Department of Correctional Services reports 27% decline in self harm and suicide attempts among children in juvenile correctional centres
Commissioner of Corrections Ina Hunter Fairweather has indicated that there has been a 27 per cent reduction in self-harm incidents and suicide attempts among children in juvenile correctional facilities.
Hunter Fairweather was responding to concerns raised in the 2016 Amnesty International Report for Jamaica, which has indicated that there has been a high level of attempted suicide in the juvenile correctional facilities in Jamaica.
"Conditions of detention and treatment of juvenile offenders were poor. The non-government organisation Jamaicans for Justice (JFJ) documented high levels of attempted suicide among children and young people in juvenile prisons, raising serious concerns about the psychosocial health and well-being of juveniles in state institutions," the report said.
According to the Amnesty report, JFJ also reported that juvenile offenders were not presented promptly before a judge, exceeding the constitutional period to assess the legality of detention and contravening the United Nations Convention on the Rights of the Child.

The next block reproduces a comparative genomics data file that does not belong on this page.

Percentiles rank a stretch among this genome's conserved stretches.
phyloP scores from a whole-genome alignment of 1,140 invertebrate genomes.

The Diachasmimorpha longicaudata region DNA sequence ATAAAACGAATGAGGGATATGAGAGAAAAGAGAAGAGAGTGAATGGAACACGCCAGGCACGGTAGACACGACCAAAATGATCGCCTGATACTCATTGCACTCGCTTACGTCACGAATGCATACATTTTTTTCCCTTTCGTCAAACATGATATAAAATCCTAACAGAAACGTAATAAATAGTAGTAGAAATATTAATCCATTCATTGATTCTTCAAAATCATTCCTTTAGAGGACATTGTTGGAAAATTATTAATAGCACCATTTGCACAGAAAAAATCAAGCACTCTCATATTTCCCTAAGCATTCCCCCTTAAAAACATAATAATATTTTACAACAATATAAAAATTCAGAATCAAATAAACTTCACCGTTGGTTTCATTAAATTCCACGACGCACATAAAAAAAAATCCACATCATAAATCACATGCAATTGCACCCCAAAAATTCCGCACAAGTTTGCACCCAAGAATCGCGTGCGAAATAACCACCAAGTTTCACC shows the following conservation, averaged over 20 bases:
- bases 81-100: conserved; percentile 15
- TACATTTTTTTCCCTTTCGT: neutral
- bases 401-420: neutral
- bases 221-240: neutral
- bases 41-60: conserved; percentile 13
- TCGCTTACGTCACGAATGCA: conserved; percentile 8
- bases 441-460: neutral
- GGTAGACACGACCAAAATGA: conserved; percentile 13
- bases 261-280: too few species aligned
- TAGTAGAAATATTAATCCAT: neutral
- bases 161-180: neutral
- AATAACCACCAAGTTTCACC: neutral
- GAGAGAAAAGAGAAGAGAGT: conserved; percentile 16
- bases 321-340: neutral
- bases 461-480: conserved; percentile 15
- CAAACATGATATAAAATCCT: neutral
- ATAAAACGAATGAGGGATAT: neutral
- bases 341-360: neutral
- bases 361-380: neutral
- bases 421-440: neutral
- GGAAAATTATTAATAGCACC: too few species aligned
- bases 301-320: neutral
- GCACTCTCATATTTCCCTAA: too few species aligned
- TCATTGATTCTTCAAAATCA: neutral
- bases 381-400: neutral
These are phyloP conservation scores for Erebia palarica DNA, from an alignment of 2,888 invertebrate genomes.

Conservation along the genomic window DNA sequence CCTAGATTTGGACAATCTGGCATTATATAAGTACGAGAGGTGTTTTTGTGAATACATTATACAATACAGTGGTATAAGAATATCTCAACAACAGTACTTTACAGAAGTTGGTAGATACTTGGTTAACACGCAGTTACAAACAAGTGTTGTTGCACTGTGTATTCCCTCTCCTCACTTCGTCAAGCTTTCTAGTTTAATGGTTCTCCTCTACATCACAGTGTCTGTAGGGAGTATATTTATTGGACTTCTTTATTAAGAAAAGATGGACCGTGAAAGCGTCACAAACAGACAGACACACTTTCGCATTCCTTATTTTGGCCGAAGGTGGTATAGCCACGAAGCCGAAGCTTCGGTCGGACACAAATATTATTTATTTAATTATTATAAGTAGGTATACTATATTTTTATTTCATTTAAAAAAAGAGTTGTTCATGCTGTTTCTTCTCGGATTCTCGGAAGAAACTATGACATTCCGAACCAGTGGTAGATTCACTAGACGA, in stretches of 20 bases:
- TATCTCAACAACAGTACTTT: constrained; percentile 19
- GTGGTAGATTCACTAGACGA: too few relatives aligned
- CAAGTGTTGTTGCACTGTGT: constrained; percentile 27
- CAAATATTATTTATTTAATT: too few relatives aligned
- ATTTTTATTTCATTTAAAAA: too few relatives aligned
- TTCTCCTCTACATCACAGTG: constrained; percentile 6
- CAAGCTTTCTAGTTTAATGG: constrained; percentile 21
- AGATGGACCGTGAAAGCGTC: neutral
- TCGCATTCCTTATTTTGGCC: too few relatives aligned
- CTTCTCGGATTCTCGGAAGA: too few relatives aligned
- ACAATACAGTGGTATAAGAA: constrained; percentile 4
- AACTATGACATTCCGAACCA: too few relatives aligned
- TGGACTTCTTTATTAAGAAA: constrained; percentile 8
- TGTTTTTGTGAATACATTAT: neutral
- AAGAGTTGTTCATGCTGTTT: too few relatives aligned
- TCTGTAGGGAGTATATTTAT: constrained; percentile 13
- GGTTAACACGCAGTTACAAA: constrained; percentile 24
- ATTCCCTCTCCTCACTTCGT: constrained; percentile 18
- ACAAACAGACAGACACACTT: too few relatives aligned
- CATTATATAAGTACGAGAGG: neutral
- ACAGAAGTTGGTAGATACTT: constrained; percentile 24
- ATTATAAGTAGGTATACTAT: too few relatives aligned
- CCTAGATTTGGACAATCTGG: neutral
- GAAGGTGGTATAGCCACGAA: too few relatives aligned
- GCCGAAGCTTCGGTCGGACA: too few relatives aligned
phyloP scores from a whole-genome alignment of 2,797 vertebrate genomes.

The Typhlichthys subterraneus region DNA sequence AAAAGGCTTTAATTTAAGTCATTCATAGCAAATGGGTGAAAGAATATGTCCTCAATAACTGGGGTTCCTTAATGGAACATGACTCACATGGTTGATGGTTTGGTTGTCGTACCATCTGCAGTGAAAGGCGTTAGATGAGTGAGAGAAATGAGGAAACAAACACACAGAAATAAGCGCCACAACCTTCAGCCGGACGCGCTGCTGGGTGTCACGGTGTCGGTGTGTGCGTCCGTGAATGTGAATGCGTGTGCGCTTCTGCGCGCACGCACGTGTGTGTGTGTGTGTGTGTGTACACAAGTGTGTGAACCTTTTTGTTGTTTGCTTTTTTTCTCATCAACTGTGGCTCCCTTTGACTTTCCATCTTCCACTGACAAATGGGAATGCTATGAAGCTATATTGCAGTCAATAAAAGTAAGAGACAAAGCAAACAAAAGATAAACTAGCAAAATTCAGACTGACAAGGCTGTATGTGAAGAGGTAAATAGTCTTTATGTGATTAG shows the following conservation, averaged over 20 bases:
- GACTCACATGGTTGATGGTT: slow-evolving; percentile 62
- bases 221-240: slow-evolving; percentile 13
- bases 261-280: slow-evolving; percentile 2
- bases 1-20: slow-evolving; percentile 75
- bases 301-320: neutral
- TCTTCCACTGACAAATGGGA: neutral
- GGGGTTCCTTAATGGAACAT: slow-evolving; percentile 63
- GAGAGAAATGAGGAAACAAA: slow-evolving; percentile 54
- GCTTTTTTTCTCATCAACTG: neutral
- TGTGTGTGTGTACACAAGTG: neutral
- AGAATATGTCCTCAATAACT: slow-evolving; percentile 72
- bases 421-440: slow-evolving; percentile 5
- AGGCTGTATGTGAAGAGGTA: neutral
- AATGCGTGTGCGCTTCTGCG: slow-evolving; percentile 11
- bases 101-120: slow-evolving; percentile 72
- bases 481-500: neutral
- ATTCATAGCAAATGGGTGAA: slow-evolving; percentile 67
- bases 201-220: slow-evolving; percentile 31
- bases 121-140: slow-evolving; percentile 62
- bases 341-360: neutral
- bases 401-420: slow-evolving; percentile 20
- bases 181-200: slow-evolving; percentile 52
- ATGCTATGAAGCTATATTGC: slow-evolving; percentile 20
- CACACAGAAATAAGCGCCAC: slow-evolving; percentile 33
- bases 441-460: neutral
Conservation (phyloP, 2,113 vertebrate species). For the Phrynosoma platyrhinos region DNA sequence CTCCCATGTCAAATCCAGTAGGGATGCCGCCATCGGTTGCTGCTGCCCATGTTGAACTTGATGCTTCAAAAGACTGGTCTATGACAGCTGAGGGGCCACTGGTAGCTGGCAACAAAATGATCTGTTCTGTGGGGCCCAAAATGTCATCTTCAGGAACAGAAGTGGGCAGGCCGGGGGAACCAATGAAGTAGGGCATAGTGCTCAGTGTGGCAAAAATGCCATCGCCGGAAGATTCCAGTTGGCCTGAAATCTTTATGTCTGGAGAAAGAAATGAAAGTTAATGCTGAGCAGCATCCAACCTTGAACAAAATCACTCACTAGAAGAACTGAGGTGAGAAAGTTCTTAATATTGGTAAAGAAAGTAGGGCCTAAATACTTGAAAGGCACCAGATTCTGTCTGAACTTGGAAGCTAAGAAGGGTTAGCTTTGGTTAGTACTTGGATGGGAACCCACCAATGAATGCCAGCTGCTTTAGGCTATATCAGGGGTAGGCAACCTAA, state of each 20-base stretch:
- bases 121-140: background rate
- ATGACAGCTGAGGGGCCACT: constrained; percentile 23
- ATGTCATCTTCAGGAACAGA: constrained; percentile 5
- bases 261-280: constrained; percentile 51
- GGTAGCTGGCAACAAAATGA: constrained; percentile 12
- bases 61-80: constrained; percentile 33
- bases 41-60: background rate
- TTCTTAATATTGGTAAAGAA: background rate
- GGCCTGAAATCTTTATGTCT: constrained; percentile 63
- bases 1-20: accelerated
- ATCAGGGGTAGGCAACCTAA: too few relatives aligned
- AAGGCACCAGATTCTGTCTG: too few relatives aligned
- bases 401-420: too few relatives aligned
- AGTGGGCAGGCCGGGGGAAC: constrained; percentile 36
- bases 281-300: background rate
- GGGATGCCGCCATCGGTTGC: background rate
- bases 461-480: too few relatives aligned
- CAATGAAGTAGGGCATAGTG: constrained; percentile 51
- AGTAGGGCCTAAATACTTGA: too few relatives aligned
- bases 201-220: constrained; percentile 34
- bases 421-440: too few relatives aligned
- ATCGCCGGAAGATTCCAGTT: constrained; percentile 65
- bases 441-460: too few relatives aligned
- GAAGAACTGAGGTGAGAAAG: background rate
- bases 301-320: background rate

"Suicide attempts in these facilities have not gone unnoticed. Specific measures geared towards averting these situations have been in place, are working, and continue to be evaluated. In fact, there has been a 27 per cent decrease in self-harm/suicide attempts among children in juvenile correctional centres," Hunter Fairweather said in an email response to The Gleaner.
Department of Correctional Services (DCS) data indicate that there were 63 reported self-harm incidents and suicide attempts in 2014 in comparison to 46 such incidents reported in 2015.
Hunter Fairweather said several measures have been put in place to address the issues faced by the children in correctional facilities.
Hunter Fairweather pointed out that the DCS has increased interventions and psychosocial support by DCS psychologists, psychiatrists, Ministry of Health personnel, and psychologist and therapists from the non-governmental organisation Stand Up for Jamaica.
She indicated that a suicide standard operational procedure was developed and is contained in a pocket-sized handbook for each member of staff.
There is ongoing training of staff in the management of self-harm/suicide, mental-health awareness seminars facilitated by the British High Commission, and a suicide-prevention room at one facility for special cases.
The room was specially designed for close observation, monitoring, and intervention
"The DCS has implemented diversified programmes to include a cricket club, yoga, music, scouts, a mentorship programme, performing arts, including the National Youth Orchestra, and life skills courses. These programmes engage children after school and on weekends," she said.